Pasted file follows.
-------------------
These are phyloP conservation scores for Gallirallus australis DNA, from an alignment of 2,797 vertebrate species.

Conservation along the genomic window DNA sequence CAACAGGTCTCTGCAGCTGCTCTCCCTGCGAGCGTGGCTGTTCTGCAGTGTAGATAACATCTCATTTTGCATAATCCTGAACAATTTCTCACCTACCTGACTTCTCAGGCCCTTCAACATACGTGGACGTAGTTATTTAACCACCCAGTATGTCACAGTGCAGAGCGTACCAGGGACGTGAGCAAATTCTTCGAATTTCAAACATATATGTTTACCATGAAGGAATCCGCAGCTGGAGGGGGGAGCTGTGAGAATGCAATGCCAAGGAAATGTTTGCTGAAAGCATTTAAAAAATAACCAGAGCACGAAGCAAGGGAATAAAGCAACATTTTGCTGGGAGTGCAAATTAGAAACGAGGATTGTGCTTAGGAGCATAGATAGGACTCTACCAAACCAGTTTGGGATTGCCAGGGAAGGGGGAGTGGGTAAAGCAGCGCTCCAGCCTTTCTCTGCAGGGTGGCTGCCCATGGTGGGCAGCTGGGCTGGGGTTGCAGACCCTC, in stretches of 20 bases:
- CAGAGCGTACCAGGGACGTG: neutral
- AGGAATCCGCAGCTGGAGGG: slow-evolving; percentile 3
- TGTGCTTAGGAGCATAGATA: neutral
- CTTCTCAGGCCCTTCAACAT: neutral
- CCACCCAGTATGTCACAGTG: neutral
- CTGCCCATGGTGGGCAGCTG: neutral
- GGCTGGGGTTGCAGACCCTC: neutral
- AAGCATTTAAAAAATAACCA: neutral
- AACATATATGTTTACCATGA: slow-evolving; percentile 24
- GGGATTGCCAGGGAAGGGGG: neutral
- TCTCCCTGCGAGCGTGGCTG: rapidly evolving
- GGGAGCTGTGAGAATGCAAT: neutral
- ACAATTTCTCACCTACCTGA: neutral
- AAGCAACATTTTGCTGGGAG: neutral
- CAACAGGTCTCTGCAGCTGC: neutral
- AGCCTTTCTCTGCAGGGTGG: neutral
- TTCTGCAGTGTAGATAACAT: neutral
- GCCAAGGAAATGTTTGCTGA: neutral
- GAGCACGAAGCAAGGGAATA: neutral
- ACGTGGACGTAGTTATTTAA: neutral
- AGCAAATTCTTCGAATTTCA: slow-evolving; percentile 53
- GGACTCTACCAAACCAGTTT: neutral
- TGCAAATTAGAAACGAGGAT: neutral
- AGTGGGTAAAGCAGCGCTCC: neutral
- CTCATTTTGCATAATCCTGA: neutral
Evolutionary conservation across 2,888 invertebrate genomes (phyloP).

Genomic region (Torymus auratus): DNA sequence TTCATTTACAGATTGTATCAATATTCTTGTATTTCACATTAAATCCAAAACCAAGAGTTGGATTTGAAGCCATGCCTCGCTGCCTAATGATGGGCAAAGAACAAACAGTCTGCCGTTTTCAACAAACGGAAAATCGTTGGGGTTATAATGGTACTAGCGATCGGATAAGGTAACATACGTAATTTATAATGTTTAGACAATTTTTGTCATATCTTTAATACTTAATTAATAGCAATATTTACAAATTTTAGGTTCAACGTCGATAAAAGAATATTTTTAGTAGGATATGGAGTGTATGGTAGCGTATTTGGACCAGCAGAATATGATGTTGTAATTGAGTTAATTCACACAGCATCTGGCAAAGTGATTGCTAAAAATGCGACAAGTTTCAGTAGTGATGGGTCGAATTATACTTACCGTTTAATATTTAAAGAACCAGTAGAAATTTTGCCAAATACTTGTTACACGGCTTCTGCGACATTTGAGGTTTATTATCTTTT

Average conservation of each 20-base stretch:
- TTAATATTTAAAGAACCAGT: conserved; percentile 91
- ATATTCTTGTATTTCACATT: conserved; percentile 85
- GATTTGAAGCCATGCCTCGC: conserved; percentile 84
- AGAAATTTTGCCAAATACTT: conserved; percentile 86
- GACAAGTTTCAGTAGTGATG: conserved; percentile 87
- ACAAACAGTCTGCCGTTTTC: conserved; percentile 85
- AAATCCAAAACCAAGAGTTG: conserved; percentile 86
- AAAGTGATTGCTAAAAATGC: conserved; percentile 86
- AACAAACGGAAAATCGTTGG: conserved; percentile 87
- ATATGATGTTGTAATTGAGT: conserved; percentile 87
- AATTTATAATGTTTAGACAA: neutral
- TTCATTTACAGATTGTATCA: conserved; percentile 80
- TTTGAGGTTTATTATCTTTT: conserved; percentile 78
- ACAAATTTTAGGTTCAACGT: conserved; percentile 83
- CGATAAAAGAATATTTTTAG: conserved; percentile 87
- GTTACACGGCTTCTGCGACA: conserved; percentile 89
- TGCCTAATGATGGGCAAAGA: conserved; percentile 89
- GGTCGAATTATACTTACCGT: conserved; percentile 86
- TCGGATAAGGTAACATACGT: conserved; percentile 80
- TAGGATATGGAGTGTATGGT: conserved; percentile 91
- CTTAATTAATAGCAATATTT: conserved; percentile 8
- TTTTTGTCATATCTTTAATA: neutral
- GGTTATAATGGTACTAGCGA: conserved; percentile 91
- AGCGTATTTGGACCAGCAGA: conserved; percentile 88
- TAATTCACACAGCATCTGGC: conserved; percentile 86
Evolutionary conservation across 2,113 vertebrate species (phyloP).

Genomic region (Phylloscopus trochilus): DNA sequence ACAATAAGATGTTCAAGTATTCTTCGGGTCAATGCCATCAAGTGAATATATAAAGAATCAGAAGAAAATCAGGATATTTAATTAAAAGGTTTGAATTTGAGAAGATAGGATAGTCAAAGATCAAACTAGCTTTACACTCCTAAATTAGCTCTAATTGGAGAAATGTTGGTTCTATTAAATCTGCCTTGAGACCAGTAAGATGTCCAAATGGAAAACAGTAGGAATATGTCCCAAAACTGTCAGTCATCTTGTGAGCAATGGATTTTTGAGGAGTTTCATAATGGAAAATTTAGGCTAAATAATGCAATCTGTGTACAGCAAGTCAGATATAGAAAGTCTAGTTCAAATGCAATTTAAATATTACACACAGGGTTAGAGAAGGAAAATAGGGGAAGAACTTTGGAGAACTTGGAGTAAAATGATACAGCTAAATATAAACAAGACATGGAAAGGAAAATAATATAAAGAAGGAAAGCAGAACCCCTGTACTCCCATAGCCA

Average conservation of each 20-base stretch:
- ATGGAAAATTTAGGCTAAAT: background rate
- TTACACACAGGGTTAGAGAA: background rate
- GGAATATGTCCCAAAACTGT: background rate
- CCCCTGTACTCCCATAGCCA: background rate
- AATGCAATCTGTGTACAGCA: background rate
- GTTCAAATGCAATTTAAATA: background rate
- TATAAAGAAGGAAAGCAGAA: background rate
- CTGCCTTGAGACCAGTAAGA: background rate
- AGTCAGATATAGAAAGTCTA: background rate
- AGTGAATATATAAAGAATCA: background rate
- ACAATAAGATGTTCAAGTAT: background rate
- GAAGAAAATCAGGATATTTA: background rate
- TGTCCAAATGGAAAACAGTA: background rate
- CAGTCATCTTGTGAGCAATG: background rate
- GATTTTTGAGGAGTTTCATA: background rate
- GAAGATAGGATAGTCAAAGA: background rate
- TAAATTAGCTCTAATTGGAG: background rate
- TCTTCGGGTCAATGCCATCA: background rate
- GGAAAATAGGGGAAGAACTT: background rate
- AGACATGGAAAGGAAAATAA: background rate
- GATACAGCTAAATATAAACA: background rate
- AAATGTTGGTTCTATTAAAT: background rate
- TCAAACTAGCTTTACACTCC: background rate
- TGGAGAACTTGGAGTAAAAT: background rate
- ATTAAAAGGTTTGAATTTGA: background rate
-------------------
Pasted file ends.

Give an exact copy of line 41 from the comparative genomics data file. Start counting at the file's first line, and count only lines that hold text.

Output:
- AATTTATAATGTTTAGACAA: neutral